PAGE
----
Newt Gingrich is down in Iowa, but with voters so unsettled he's not out
Newt Gingrich has dropped like a rock in Iowa polls, but with GOP voters there so unsettled it's premature to count him out. Forty-one percent of likely caucusgoers still might change their minds, a recent poll finds.
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When asked about his biggest weakness, he and his wife exchanged knowing looks. “Go ahead,” Callista Gingrich told him. Perhaps an opportunity to express regret about his messy marital past, which hurts him among Iowa’s large evangelical community? “Chocolate!” an audience member suggested. But he stuck to his script on the attack ads that have devastated his chances. “It’s probably that I’m too reasonable and should have responded to the negative ads two weeks sooner,” he said.Skip to next paragraph
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But Gingrich clearly isn’t giving up. He starts his remarks here by noting that the latest Des Moines Register poll, released Saturday night, shows 41 percent of likely caucusgoers still might change their minds on whom to support Tuesday. After the Waterloo appearance, he told Reuters he would not drop out after Iowa, no matter what. He raised $9 million in the fourth quarter of 2011, and said he’ll compete in the next two contests, the New Hampshire and South Carolina primaries.
Still, if there’s an Achilles’ heel attached to a potential Newt revival, it’s electability. Polls show Mr. Romney, the former governor of Massachusetts, as most electable against Mr. Obama, and Republicans here want nothing more than to unseat the president. Still, many say, polls, schmolls, I’m going to vote for the person I think would make the best president. After all, it’s been the most volatile of GOP primary seasons; in Gallup polls, the national lead has changed seven times since last May.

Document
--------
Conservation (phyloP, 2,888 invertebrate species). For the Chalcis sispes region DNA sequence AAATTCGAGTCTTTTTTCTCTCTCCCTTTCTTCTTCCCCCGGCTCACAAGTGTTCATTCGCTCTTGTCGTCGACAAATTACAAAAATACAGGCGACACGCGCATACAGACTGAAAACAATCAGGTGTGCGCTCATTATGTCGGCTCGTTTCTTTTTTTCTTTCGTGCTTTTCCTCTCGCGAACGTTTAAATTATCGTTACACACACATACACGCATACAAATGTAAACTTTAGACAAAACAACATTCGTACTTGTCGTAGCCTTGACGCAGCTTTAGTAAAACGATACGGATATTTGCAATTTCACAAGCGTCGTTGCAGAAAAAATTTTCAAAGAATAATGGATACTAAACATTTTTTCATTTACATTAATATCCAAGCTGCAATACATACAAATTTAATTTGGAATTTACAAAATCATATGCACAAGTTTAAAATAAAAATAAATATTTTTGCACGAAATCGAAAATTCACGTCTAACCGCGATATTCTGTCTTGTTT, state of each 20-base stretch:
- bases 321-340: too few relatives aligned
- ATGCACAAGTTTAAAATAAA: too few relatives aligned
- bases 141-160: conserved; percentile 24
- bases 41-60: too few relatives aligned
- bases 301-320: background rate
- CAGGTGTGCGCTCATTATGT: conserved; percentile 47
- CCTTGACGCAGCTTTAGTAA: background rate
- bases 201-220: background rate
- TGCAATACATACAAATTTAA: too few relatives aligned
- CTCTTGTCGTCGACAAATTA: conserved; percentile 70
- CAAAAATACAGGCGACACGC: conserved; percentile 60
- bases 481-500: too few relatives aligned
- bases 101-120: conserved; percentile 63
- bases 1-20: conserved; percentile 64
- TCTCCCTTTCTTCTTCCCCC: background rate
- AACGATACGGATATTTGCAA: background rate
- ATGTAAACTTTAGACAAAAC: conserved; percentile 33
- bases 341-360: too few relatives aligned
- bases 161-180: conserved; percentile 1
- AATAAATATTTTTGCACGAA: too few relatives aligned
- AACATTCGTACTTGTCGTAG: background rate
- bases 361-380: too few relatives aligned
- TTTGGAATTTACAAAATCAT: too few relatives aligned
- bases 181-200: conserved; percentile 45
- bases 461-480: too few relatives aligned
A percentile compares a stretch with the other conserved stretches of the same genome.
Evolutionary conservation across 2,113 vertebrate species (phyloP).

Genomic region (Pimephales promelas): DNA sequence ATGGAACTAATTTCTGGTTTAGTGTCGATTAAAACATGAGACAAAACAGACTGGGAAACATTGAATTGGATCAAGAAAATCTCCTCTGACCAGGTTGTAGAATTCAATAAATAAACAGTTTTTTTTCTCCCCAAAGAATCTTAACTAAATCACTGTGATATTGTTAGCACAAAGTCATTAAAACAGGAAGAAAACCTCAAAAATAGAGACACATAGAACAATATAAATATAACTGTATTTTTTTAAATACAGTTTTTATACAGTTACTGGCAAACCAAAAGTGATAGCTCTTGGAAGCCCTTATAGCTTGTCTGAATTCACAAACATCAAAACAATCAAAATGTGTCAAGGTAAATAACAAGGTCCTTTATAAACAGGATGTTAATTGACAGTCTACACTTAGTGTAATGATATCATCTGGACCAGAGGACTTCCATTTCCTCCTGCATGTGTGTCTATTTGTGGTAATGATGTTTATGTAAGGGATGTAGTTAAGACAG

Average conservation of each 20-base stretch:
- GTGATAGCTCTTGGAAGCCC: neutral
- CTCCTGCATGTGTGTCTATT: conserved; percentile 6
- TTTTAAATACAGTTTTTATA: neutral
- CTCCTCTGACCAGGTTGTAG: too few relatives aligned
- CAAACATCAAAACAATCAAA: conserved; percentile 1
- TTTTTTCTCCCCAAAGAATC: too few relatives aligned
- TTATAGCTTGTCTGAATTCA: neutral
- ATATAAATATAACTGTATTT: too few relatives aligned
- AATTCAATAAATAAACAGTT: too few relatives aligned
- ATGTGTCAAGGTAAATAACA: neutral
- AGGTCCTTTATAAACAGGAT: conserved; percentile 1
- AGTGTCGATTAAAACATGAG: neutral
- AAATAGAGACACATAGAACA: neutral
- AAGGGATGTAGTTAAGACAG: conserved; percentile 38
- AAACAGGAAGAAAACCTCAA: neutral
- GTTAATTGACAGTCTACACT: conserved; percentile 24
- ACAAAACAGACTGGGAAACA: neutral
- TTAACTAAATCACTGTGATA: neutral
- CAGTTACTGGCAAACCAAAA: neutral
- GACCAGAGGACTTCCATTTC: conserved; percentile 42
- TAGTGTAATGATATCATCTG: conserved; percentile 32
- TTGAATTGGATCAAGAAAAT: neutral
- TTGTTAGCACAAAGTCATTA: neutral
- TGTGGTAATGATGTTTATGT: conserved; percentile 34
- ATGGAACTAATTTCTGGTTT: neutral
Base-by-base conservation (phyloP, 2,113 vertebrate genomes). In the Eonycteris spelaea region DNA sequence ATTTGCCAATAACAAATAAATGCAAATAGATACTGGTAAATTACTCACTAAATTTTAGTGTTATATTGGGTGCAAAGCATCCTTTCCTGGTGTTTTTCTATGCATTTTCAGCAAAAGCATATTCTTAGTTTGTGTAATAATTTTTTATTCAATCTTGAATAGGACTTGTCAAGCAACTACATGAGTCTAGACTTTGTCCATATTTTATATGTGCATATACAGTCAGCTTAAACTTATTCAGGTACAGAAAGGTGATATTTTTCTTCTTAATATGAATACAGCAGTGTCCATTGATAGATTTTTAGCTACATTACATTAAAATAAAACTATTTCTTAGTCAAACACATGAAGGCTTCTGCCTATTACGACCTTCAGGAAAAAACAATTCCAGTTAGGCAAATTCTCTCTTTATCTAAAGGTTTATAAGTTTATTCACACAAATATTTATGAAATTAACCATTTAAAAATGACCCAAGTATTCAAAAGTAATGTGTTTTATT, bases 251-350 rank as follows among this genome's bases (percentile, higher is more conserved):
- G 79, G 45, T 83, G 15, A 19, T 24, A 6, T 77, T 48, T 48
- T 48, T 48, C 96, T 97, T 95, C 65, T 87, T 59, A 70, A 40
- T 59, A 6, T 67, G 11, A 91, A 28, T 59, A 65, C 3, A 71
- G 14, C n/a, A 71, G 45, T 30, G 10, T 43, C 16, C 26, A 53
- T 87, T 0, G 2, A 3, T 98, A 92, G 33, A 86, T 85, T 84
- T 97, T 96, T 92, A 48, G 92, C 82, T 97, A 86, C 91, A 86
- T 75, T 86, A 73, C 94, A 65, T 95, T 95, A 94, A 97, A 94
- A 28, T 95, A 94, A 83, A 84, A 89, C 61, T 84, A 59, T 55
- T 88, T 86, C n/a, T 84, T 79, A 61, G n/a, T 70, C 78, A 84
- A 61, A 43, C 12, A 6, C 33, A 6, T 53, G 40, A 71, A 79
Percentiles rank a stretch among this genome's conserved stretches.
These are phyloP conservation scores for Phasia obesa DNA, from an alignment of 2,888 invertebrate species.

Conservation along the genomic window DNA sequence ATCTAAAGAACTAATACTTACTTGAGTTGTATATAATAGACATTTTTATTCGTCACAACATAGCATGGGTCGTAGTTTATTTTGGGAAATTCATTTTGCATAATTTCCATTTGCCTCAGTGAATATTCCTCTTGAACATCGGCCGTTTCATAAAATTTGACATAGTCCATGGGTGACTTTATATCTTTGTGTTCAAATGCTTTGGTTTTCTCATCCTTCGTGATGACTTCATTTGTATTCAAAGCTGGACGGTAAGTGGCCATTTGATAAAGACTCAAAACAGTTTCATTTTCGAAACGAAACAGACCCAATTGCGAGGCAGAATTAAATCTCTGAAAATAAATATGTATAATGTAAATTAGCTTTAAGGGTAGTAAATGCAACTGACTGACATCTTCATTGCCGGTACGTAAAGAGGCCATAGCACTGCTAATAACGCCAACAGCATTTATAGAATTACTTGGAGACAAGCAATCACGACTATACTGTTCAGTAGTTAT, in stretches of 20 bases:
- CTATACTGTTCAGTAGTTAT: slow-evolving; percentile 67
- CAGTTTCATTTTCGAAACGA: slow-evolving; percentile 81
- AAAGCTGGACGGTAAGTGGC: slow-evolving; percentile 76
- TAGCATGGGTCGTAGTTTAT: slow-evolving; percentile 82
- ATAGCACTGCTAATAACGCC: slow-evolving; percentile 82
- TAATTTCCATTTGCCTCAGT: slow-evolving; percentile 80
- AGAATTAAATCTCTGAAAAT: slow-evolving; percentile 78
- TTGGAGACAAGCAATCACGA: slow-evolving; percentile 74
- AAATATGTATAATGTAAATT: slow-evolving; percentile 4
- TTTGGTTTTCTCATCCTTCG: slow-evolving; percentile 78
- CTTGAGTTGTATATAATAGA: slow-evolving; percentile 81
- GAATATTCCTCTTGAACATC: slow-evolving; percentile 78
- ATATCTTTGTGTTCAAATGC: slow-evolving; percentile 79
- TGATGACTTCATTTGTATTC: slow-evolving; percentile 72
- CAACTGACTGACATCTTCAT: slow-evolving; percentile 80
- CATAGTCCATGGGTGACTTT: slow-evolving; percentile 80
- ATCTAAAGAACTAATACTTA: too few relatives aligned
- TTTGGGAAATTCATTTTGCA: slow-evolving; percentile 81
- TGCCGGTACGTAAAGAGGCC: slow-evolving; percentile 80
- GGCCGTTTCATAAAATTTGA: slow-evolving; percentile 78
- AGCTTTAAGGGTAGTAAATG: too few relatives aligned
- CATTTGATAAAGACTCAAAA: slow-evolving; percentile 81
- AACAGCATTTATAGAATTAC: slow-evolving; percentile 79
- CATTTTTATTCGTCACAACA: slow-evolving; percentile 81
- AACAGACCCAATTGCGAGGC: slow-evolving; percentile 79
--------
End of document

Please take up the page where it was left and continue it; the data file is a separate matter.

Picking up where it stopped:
Among the undecided at LJ’s, more than one said they had boiled down their choices to Gingrich and Romney.
“I’m still soaking it all in,” says Joe Nora, a senior at Creighton University in Omaha, Neb., who’s home for the holidays. He caucused for Romney four years ago, but might switch to Gingrich this time. He also doesn’t rule out voting for Obama next November, which is how he went in 2008.
Nancy Peters of Cedar Falls, Iowa, is firmly in the Republican camp, and says she’s a fan of all the GOP candidates except the libertarian-leaning Ron Paul. “I’ll go for either Mitt or Gingrich,” she says. “My main concern is who would be the best to beat Obama. I don’t disagree with Newt, I just don’t know about electability.”
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